The tone of the message — whether encouragement, rebuke, conviction, or comfort — will differ also. This is something we desperately need. Many preachers say nothing negative from the pulpit, nothing that convicts or makes people feel the need of the cross of Christ. Conversely there are those who give the impression they went to the Darth Vader School of Preaching; every sermon has a dark scowl on its face. This is particularly the sin of those of us who embrace the Reformed faith. People enter the sanctuary week after week with broken and bleeding hearts, yet, they receive little that comforts. Expository preaching will do much to rescue your sermons from monotony in tone.

As you work through books of the Bible you will also be able to preach without being charged with running your own FBI sting operation. It happens frequently, doesn’t it? Some member feels that the sermon was directed specifically at him, that you were out to get him. What can douse this angry fire? Simply the fact that you preached this sermon because it was the next passage to which you came in your ordinary course of exposition.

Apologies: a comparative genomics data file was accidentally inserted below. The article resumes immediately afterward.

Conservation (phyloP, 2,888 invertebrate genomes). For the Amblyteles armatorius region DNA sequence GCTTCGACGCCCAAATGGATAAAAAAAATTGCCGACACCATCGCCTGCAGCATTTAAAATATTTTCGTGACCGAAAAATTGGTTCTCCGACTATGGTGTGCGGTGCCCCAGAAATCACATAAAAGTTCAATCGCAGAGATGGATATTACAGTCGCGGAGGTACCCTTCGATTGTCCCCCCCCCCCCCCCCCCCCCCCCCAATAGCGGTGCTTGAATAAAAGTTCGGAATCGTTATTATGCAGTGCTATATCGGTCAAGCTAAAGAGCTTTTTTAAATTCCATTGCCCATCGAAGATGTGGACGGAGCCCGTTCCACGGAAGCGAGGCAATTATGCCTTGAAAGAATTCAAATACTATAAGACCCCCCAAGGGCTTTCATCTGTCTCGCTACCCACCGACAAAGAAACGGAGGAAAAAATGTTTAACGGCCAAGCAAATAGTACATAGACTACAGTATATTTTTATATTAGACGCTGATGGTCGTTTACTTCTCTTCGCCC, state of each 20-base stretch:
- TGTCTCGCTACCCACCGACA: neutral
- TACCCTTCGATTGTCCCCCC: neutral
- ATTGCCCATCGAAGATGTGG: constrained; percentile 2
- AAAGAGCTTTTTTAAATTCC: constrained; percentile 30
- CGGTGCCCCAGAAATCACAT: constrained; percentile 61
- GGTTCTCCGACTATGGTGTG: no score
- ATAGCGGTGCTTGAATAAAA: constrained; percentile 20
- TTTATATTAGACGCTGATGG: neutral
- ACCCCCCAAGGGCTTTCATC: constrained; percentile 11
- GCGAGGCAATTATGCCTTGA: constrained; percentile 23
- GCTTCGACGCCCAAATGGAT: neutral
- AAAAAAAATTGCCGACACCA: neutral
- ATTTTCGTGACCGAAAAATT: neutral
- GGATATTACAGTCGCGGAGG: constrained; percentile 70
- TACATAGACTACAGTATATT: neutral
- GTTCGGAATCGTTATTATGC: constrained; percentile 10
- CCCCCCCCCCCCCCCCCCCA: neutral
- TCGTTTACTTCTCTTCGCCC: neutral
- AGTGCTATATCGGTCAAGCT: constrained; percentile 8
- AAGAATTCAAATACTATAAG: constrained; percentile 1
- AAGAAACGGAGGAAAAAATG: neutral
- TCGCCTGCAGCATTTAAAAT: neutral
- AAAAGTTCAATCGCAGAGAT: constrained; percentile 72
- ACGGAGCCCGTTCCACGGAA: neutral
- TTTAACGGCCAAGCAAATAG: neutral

Systematic expository preaching will also perform invaluable services for your listeners. There is power in the Word of God; its strong hands can pull weeds of error and sin from the lives of people to whom you are speaking. And the Bible’s green thumb can cause the fruit of the Spirit to flourish. Scripture is also a plastic surgeon; it can shape people into the image and likeness of the Lord Jesus.

Your congregation will also benefit because this type of preaching will force you to deal with Samaritan scriptures. Just as the Jews would not have anything to do with the Samaritans, many preachers shun certain uncomfortable scriptures. Because of this, something God has authored for your hearers is neglected. When you work through a book of the Bible, you will be forced to deal with those subjects you would otherwise avoid.

When you preach expositorially, you fill a great need of God’s people today — you give them a course in hermeneutics. People don’t know how to interpret the Bible. They don’t know how to read it or understand it or apply it to themselves. A minister who handles the Word of God carefully disciplines his people in the holy art of interpretation. No one goes to Shakespeare’s “Hamlet”, pulls out a verse, and makes it say anything he wants. Yet people do just that with the Bible. Showing people by example how to handle a biblical paragraph can correct such abusive treatment of God’s Word.